Skip to Content
Whole SectionText only Print Print Manager Link

4. Scope of Application

These Guidelines shall be applied to all companies listed on the Bahrain Stock Exchange, as well as to the insiders of such companies.

In general Article 56 of the Disclosure Standards defines all insiders to whom these Guidelines should be applied. However, for the purpose of implementation of these Guidelines, insiders can be divided into:

1. Permanent Insiders: Which can be divided into two classes, namely:
a. Statutory Insiders: The members of the Board of Directors or the Supervisory Board of a company, or similar positions, and the company's external auditor and the employees of the auditing firms having the main responsibility for the audit of the listed company, and connected persons of the abovementioned insiders.

The listed company's holdings and dealings in its own shares (treasury shares) is also to be considered as Statutory Insiders.

Where an individual is represented on the Board of a listed company as a nominee of a company/institution, in such a case the nominee as well as the company/institution shall be deemed to be an insider.
b. Insiders by Definition: The listed company shall determine as insiders by definition persons who, by virtue of the exercise of their duties, regularly receive information on the company, which is likely to have a material effect on the value of its securities. The determination of a person as an insider by definition requires The Committee to notify such a person. It is often justified to include as insiders the members of the company's internal executive group, the persons in charge of the most important fields and persons who are responsible for the financing, legal issues, research and development, as well as communications of the company. It is often justified to also include as insiders the secretaries of the top management of the company. The group of insiders by definition should, however, not be made unnecessarily large by definition.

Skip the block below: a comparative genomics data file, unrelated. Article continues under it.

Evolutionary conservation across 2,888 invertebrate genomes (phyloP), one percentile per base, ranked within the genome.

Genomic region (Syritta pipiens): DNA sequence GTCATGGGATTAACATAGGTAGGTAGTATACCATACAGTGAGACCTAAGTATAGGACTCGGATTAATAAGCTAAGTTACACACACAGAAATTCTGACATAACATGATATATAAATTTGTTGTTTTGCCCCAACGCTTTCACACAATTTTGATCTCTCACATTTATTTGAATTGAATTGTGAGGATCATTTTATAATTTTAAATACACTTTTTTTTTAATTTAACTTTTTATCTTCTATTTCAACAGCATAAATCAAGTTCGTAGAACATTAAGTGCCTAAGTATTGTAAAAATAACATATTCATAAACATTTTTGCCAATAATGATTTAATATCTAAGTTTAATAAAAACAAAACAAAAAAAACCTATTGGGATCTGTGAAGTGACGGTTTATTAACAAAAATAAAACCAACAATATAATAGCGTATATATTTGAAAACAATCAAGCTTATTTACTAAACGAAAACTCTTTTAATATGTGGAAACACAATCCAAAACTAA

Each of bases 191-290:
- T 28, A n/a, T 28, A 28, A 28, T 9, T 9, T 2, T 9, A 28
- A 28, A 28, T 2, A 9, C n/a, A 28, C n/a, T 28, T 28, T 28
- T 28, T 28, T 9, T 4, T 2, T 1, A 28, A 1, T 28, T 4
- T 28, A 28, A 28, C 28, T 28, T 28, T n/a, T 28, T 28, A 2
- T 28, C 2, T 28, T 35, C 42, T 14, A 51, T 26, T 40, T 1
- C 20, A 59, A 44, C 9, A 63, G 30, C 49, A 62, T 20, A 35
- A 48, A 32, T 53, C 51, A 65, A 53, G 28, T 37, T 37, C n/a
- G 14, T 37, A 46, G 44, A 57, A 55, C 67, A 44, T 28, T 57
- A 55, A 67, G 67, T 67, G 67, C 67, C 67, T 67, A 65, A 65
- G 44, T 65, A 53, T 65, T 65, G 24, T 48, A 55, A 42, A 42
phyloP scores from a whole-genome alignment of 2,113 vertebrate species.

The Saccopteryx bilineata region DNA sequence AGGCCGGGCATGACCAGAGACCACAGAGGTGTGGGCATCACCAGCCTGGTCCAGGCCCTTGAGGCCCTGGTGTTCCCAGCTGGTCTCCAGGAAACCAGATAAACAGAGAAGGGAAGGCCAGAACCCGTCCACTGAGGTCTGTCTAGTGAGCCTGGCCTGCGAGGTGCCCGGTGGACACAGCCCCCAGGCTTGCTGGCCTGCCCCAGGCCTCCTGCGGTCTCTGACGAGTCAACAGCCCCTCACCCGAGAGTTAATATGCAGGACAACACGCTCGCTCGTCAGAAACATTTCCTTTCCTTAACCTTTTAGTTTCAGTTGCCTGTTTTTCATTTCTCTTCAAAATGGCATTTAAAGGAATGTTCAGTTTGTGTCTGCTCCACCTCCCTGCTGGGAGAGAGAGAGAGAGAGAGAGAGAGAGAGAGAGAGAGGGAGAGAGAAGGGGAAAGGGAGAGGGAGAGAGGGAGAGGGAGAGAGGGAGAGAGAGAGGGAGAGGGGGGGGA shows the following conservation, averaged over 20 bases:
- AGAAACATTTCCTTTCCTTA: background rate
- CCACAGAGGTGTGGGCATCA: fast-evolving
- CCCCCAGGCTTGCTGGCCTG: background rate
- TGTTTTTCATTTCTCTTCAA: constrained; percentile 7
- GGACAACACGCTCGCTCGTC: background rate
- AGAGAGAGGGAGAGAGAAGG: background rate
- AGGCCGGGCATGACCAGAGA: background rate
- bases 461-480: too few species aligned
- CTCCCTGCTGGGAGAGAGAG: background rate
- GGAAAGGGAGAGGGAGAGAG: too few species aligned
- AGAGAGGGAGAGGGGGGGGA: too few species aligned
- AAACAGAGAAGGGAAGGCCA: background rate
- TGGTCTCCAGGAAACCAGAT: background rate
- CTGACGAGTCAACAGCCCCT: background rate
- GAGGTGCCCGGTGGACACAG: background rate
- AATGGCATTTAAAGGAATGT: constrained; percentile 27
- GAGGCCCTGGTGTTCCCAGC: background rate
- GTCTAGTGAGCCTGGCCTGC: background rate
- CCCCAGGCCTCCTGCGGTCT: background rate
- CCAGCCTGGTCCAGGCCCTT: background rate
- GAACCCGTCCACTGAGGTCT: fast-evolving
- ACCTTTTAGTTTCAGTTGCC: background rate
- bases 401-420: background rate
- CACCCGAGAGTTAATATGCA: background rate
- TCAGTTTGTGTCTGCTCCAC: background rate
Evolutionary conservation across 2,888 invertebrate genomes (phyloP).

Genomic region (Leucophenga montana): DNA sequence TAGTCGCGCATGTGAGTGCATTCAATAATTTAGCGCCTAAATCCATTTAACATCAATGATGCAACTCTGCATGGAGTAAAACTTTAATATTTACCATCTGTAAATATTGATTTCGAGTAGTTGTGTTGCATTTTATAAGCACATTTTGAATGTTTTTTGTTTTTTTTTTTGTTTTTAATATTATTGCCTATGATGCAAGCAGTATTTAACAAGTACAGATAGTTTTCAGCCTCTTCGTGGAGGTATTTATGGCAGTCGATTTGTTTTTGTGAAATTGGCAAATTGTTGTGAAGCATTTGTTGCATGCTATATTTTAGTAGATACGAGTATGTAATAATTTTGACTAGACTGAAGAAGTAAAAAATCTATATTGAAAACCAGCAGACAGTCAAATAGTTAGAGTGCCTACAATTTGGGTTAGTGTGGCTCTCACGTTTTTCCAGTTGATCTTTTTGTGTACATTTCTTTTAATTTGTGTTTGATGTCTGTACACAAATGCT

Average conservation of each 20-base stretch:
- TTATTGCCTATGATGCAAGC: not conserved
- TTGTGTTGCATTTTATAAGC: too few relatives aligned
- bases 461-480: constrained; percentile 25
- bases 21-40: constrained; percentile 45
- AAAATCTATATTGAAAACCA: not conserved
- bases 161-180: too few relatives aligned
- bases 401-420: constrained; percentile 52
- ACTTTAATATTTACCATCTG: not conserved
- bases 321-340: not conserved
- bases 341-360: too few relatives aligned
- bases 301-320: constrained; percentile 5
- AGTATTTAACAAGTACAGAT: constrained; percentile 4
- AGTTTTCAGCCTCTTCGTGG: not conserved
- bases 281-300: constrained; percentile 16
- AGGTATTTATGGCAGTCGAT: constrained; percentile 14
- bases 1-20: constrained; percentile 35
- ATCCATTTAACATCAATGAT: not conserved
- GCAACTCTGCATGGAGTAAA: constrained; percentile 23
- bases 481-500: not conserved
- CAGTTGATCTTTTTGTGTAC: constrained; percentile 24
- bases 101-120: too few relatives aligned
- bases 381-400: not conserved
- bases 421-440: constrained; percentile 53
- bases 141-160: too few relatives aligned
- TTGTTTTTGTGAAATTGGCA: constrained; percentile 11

2. Temporary Insiders: Every insider shall evaluate whether information that he possesses shall be deemed as inside information. The insider shall also be responsible for not violating the provisions on abuse of inside information, regardless of whether he has been entered onto the Insiders' Register or not. The listed company should determine such insiders on a case-by-case (project-by-project) basis.

The evaluation on whether an issue, project or arrangement under preparation can be deemed temporary shall be made on a case-by-case comprehensive evaluation, taking into consideration all facts relevant to the matter. The facts to be taken into consideration in the evaluation may be both internal (e.g., the decision-making process in the company necessary for the realization of the issue, a project or arrangement under preparation, as well as the importance of an issue or arrangement in the company's point of view) or external (e.g., the established corporate practices of the company's line of business) with regard to the company's previous corporate practice and shall consequently be taken into consideration in the evaluation.

For more clarity and from a practical point of view, the following are examples of both permanent and temporary insider trading cases that have been brought by some securities' regulators, and are cases against:
1. Corporate officers, directors, and employees who traded the corporation's securities after learning of significant, confidential corporate developments;
2. Friends, business associates, family members, and other "tippees" of such officers, directors, and employees, who traded the securities after receiving such information;
3. Employees of law firms, banking, brokerage and printing firms who were given such information to provide services to the corporation whose securities they traded;
4. Government employees who learned of such information because of their employment; and
5. Other persons who misappropriated and took advantage of, confidential information from their employers.
Back to top